[In Divnich Divines, EEDAR Vice President and videogame analyst Jesse Divnich traverses the bogs of sales data, hype, and good old fashioned game geekery to give you his two cents on hot topics in the game industry]
Despite months of concept art "leaks" and other rumors surrounding Nintendo's Project Café, the gaming juggernaut was still able to catch us off guard with its Wii U announcement at E3. But will the Wii U offer enough for "core" gamers, who perhaps already own an Xbox 360 or PS3 to fulfill their HD console needs?
In this new regular feature on Destructoid, I poll Jesse Divnich for his analyst perspective on current and ongoing developments in the game industry. With the initial skepticism of a multiple console owning gamer in mind, this edition's question is: "What will it take for the Wii U to become a commercial success at this stage of the console generation lifecycle?"
Divnich: "The Wii offered a completely different style of interactive entertainment versus the traditional consoles, which leads me to consider that the Wii was never a part of the "7th Generation" of consoles. I'd argue that very few consumers ever had to decide between an Xbox 360, PlayStation 3, or Nintendo Wii; rather, it was an HD experience (Xbox 360 or PS3) vs. the Wii. Just looking at the top selling Wii games makes it clear that the Wii truly offered a differential experience, since 90% of those titles can only be experienced on the Wii.
"Now this is not to say that the Wii wasn't a 'core' platform, since any true core gamer owns a Wii in addition to at least one HD console [By which Divnich means to say that most core gamers can admit to enjoying a casual gaming experience, and it's likely one of the reasons why a lot of traditional gamers own a Wii (see the comments section) -- Ed.], but we have to admit the expectation of experience on the Wii is vastly different than what one would expect on the HD consoles.
"I would caution Nintendo to stray from labeling the Wii U as a platform that delivers a core experience as its primary function. It just doesn't need to compete with the Xbox 360 or PlayStation 3 when they've already carved out a rather large niche market for themselves.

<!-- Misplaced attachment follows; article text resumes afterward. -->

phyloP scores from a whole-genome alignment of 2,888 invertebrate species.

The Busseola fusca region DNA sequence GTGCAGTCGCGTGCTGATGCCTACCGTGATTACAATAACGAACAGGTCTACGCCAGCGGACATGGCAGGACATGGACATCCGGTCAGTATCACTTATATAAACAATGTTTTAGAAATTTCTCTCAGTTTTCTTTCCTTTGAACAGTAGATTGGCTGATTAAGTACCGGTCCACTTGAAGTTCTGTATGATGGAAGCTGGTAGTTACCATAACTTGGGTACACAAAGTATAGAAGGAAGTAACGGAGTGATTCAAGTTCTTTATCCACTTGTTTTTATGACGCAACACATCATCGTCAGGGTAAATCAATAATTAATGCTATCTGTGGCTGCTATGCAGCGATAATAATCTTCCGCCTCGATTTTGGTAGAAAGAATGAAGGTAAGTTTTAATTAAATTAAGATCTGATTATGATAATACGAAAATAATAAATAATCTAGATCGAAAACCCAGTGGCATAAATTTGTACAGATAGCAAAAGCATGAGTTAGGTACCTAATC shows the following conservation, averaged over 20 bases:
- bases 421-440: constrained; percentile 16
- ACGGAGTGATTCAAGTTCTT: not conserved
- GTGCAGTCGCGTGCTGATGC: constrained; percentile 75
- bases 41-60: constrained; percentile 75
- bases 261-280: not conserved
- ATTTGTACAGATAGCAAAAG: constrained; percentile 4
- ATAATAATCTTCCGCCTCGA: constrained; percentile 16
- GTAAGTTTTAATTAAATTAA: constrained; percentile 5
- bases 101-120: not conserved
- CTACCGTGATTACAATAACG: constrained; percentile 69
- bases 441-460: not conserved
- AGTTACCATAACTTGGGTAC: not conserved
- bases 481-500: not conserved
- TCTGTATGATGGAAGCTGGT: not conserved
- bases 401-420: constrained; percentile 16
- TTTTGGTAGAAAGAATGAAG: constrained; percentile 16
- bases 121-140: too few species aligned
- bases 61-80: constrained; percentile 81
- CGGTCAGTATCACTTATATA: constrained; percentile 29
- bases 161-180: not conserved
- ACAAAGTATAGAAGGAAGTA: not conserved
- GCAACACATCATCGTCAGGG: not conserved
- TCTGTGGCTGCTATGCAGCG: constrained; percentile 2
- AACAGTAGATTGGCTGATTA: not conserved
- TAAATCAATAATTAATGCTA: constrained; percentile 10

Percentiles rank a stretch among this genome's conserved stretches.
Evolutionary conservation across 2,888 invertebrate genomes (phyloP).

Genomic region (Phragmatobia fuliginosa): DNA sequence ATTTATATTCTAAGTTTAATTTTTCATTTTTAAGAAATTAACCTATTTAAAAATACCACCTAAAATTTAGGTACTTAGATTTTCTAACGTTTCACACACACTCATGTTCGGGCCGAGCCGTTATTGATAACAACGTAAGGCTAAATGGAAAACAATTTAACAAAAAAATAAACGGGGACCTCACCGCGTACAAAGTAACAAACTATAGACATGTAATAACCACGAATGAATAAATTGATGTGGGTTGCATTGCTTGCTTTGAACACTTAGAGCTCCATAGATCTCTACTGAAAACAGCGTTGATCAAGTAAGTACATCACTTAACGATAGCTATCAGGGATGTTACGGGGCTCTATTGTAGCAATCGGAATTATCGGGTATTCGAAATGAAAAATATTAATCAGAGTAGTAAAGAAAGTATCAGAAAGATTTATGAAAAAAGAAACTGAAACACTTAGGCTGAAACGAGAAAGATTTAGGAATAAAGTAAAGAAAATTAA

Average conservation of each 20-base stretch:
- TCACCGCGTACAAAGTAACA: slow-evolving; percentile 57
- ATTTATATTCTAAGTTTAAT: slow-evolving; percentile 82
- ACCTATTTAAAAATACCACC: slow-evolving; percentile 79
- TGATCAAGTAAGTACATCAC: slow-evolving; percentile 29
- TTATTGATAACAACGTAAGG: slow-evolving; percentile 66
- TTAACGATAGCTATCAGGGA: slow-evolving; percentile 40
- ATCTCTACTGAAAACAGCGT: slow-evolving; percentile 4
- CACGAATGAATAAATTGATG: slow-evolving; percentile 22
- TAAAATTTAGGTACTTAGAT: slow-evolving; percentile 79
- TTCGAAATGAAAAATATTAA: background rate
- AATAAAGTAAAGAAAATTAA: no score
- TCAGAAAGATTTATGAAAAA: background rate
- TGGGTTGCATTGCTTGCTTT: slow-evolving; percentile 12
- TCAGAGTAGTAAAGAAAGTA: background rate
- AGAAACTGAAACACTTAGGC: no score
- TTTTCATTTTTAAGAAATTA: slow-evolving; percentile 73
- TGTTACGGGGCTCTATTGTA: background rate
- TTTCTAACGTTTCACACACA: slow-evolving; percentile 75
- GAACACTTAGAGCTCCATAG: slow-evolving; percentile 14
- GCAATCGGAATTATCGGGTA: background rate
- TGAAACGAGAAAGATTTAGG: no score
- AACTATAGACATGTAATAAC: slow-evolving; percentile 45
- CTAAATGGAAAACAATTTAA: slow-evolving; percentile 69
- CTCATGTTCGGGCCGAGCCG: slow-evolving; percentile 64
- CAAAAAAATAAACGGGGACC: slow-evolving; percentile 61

"The problem with the Wii U is that the platform will offer the capability of delivering a traditional HD experience, and it may give publishers an 'easy out' from having to create a truly differential experience."
"My biggest fear is that third-party publishers will simply 'port' their PS3 and Xbox 360 library over to the Wii U, while adding minimal unique features to the Wii U version. Simply put, I don't think the core community will fall for it and no one can honestly say they would purchase Assassin's Creed III for the Wii U, when they've already built a strong loyalty to the series on another platform. If someone told me they own every console and have purchased every Assassin's Creed iteration, I can bet with a high degree of certainty they likely own all iterations for the same console.
"Third-party publishers underperformed on the Wii and it took them years to finally figure out that even though the vast majority of the core community owned a Wii, we didn't want a traditional core experience. The divergence in the technology created this disparity in desired experiences. The same is true for the iPhone.
"Our data shows that over 55% of Xbox 360 consumers who play more than 10 hours a week of core gaming are also engaged in the mobile markets, yet when we look at the top-selling iOS titles, they are all casual or bite-sized experiences that would only be enjoyable on the iOS devices due to the specific technology inherent to the platform (touch screen, etc.)."
"The idea that the 'core' or 'casual' classification of a gamer is static is ridiculous. When I go to the theater, the movie I watch depends entirely on the experience I am looking to enjoy. If I am with a group of guys, we want to see something with high octane action; when I am with my wife, a romantic comedy. I believe consumers act similarly with video games.
"I am not suggesting that core ports to the Wii U will be unprofitable since the costs of porting, plus minimal Wii U integration, is likely minimal; however, what I am suggesting is that core ports have minimal reward and with our industry being risk adverse, I fear that publishers would rather make a sure penny over a potential dollar. Two years from now, when we look at the top 25 best-selling Wii U titles, I have no doubt that 90% of them will be unique in some fashion to the Wii U.
"The Wii U will be a successful platform. The question remains, however, aside from Nintendo, who else will be rolling in the profits? My guess, the ones that take full advantage of the differentiating Wii U technology."
When the Wii was first announced, many of us may have rolled our eyes but we still had slivers of hope for truly novel and unique gaming experiences. We've seen a few great games on the Wii that made good on this promise, like Zack & Wiki, although the Wii will never be remembered for its huge lineup of amazing games that absolutely required motion controls. Let's hope third-party developers and publishers will learn from the best and most creative titles the Wii library has to offer, and that they will apply those lessons when developing for the Wii U.
Not that anyone will care about shovelware and shoddy ports once an HD Zelda or Mario game is announced, of course.